When nutritionist Carey D. Miller was first invited to join the University of Hawaii faculty as an assistant professor, the invitation came via a Western Union Telegraph directly from UH President Arthur Dean.
The telegram, sent on April 1, 1922, was short and direct.
MRS CHENEY AND DR NORGAN SUGGEST YOU TO TAKE CHARGE DOMESTIC SCIENCE UNIVERSITY HAWAII ASSISTANT PROFESSORSHIP TWENTY SEVEN HUNDRED PLUS STEAMER FARE SAN FRANCISCO TO HONOLULU WIRE ME AT STEWART HOTEL WHETHER OR NOT INTERESTED
Her initial response was brief, the text handwritten and edited before being dictated to a Western Union clerk.
On further consideration decide I cannot accept Hawaii position.
Dean persisted. A follow-up telegram stressed the importance placed on renewed research into the nutritional content of Hawaii fruits and vegetables, said a 45 percent increase in “women undergraduates” meant likely increases in the number of students taking Domestic Science classes, and promised to invest university resources to build up the department.
“Will you reconsider decision,” Dean asked.
It paid off. This time Miller appeared to relent.
With chance for nutrition work will consider assistant professorship three thousand plus steamer fare San Francisco to Honolulu nine or ten months session stop Is this right Stop Wish to talk further to Mr. Hemenway where can I reach him in New York Will letter to San Francisco reach you.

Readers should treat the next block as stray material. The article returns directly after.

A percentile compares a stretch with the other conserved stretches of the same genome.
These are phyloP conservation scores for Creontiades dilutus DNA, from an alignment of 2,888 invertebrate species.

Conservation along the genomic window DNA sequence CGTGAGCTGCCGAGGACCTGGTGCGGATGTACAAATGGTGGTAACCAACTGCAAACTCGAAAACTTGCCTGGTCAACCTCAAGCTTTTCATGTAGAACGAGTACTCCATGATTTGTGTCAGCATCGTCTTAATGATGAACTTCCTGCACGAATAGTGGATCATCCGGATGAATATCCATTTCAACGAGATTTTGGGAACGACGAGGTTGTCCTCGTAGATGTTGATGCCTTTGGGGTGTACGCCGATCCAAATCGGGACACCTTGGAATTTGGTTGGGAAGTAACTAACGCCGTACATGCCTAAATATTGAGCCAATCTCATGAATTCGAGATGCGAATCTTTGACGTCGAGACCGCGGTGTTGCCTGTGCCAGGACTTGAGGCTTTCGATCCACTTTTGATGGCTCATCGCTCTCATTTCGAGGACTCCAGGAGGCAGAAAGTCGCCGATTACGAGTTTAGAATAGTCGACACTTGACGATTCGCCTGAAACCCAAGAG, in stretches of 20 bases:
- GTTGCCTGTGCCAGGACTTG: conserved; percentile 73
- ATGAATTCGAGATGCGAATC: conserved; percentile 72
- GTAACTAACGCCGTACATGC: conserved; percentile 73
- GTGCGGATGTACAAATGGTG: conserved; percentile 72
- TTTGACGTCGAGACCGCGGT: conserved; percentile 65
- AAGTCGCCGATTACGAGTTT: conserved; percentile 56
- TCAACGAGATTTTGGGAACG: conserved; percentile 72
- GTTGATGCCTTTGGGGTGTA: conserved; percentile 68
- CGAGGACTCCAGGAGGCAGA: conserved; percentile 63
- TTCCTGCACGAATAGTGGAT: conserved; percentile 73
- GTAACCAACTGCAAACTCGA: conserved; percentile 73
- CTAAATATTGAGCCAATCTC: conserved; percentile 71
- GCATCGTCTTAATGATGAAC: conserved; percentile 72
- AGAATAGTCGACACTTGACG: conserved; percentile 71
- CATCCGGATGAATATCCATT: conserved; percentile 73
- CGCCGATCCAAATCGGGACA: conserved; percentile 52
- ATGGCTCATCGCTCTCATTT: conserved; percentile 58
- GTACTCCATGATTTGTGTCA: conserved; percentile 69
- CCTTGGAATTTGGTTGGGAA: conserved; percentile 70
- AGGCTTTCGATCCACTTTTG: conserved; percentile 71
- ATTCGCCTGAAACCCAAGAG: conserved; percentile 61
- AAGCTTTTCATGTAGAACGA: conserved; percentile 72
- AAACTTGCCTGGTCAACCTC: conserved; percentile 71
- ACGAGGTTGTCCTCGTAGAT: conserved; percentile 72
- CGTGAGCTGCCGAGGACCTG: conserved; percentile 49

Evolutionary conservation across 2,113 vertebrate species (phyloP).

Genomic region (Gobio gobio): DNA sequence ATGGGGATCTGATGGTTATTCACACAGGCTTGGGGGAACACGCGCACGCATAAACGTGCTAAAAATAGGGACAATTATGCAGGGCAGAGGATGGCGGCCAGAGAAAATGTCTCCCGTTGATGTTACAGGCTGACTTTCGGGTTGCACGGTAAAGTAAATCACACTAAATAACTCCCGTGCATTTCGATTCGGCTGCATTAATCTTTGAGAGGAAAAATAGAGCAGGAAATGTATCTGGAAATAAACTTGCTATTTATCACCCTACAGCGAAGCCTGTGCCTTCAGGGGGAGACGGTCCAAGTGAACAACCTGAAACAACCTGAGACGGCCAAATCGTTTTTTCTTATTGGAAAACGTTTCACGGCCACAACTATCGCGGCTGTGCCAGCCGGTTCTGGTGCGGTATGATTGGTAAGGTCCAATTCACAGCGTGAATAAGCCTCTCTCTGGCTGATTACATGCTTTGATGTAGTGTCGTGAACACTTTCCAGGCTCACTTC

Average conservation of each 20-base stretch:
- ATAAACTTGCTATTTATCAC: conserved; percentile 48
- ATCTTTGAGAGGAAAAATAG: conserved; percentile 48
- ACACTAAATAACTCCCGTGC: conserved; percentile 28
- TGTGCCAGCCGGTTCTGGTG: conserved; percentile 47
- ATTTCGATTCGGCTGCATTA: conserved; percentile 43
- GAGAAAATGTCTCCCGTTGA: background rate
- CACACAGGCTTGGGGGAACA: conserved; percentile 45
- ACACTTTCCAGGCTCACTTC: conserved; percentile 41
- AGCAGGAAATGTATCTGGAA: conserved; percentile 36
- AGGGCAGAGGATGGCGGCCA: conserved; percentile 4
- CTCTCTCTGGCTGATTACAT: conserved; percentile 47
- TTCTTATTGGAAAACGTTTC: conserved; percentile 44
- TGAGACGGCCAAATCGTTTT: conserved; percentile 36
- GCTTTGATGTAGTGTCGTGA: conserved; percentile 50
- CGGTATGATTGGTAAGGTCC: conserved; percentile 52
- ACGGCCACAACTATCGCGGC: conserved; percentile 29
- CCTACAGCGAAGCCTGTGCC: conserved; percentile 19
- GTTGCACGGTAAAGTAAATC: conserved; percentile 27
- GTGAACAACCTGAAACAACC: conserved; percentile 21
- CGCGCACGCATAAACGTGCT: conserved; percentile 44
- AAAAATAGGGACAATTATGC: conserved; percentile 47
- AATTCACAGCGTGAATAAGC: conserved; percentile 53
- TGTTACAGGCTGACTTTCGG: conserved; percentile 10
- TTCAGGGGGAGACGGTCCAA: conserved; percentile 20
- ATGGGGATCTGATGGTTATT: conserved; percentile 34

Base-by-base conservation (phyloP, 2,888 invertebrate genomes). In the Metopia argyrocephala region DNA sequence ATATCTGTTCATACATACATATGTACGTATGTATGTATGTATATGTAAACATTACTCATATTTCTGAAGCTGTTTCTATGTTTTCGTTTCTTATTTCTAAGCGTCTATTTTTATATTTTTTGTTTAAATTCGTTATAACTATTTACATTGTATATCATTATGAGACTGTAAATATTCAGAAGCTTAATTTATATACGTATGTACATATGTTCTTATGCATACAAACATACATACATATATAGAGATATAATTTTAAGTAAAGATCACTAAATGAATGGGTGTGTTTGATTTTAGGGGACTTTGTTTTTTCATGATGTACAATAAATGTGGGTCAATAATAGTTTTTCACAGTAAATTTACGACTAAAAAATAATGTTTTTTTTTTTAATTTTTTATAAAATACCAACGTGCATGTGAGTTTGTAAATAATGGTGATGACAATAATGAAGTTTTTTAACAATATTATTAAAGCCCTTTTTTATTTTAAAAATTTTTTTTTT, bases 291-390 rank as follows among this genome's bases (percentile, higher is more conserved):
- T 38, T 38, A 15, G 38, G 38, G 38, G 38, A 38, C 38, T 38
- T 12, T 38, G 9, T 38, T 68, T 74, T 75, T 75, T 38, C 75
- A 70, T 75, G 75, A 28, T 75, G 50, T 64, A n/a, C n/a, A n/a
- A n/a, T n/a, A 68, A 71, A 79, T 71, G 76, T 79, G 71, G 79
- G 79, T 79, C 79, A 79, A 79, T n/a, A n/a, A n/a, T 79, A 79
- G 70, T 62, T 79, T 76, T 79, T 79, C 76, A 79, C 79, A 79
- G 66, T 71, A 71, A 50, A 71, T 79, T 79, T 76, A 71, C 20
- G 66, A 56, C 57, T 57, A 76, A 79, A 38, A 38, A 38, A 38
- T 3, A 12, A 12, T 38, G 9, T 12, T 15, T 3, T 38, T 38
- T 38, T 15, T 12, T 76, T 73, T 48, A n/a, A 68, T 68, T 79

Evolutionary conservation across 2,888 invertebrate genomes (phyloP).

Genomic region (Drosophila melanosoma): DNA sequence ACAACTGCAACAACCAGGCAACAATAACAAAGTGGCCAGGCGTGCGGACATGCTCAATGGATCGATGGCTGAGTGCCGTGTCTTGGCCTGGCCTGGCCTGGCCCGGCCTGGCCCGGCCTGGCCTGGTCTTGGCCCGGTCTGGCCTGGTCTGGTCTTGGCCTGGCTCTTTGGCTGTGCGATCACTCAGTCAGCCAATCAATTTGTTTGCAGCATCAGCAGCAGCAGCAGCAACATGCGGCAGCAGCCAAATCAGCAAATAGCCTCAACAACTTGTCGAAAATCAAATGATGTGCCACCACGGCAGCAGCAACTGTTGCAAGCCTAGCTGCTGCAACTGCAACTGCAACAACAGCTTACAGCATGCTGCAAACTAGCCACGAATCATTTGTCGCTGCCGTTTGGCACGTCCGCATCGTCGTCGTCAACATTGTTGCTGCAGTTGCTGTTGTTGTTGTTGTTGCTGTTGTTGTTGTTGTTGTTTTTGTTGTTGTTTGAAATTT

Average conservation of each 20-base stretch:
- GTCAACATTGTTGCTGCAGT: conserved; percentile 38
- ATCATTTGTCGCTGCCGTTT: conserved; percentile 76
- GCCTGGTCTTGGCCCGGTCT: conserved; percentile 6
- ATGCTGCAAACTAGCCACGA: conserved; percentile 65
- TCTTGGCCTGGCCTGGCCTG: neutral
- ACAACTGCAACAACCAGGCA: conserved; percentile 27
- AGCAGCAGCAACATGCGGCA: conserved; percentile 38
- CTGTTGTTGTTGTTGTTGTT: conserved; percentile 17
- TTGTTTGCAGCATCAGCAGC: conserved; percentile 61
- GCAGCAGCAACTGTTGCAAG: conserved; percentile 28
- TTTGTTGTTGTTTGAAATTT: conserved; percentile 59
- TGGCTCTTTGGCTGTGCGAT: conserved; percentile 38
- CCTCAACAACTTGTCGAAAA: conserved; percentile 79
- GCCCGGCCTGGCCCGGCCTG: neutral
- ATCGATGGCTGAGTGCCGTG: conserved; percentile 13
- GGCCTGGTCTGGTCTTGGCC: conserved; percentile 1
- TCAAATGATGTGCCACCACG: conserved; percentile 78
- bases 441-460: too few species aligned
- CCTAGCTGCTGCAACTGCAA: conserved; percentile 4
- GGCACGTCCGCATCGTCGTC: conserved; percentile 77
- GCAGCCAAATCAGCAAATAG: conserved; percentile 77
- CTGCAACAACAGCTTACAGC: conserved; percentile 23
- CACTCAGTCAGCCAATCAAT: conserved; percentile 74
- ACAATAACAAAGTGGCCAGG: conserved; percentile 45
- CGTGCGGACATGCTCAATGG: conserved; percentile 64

The series of telegrams are among Miller’s personal papers and other items left in my mother’s care after Miller’s death in 1985. Miller had been my mother’s mentor at UH in the 1930s, and the two remained good friends throughout Miller’s life. The exchange of telegrams turned up last week while my sister and I were starting the job of clearing a storeroom at my parents’ home in Kahala.
Along with the telegrams in a four page handwritten letter from the UH president to Miller.
I was glad to receive your letter of April 12 which made clear your acceptance of the position with us; it was not wholly certain from your telegram.
Dean’s letter went on to discuss travel arrangements on a Matson liner to Honolulu (“The best I could do was an upper in room 20 which is fairly good”), the class schedule, and housing in Hawaii.
And that was the beginning of Miller’s nearly 40-year career at the University of Hawaii.